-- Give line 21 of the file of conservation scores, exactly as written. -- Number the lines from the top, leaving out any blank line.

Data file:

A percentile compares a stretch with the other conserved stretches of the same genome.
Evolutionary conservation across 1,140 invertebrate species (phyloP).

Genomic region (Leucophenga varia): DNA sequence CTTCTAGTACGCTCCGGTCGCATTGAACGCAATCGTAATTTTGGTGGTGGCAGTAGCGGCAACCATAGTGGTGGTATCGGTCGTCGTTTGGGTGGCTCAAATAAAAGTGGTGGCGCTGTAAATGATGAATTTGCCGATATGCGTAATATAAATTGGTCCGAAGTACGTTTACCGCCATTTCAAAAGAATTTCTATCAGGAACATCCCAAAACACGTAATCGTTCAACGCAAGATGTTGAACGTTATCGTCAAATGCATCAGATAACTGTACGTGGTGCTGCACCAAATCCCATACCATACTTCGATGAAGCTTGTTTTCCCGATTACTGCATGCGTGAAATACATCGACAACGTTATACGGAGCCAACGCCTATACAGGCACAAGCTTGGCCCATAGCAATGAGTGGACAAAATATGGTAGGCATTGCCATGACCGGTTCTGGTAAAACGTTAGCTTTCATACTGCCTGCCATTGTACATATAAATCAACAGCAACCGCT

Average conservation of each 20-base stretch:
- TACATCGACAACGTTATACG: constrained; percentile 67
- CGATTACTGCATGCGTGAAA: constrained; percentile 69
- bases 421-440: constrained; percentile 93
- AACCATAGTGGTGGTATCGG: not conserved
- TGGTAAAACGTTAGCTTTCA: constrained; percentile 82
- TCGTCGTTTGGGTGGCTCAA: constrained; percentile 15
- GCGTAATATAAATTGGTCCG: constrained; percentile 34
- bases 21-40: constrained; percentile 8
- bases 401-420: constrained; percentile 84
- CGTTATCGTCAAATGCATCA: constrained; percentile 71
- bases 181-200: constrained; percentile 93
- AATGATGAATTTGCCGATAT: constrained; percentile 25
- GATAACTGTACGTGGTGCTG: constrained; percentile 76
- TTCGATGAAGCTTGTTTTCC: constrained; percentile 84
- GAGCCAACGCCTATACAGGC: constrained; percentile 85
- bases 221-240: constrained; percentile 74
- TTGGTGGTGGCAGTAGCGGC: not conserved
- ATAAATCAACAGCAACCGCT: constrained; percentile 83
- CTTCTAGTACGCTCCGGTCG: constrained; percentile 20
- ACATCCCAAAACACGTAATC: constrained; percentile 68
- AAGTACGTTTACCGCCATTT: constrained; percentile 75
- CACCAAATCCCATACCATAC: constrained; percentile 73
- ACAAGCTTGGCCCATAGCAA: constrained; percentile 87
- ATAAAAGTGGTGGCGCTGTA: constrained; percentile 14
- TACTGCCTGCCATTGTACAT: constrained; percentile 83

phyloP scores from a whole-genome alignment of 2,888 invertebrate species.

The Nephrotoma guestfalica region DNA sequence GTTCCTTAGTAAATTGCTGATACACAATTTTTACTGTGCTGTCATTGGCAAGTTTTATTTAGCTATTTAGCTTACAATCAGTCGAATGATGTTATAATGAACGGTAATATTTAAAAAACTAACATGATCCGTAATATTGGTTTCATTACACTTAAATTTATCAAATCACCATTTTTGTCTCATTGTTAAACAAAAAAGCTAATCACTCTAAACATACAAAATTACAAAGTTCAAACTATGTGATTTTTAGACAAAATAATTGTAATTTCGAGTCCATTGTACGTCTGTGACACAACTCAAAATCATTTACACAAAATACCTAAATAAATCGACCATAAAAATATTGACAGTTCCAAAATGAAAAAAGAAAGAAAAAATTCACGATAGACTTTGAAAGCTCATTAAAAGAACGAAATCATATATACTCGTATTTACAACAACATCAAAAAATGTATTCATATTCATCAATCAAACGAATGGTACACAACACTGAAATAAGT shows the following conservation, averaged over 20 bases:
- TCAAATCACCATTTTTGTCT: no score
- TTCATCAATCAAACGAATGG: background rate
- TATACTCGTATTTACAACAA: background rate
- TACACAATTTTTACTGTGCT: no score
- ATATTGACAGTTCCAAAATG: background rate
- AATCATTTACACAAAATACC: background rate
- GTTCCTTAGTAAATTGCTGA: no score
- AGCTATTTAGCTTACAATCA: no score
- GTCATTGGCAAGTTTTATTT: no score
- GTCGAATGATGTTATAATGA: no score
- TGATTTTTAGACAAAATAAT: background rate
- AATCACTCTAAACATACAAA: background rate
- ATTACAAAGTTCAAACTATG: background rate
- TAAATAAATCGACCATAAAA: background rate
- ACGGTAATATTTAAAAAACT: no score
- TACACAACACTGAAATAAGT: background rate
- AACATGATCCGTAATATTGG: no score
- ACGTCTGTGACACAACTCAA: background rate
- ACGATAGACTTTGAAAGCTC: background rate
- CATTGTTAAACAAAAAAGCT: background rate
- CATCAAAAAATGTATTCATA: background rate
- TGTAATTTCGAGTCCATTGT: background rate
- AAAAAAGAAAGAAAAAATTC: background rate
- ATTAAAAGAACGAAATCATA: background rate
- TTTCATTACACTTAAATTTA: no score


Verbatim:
- TTGGTGGTGGCAGTAGCGGC: not conserved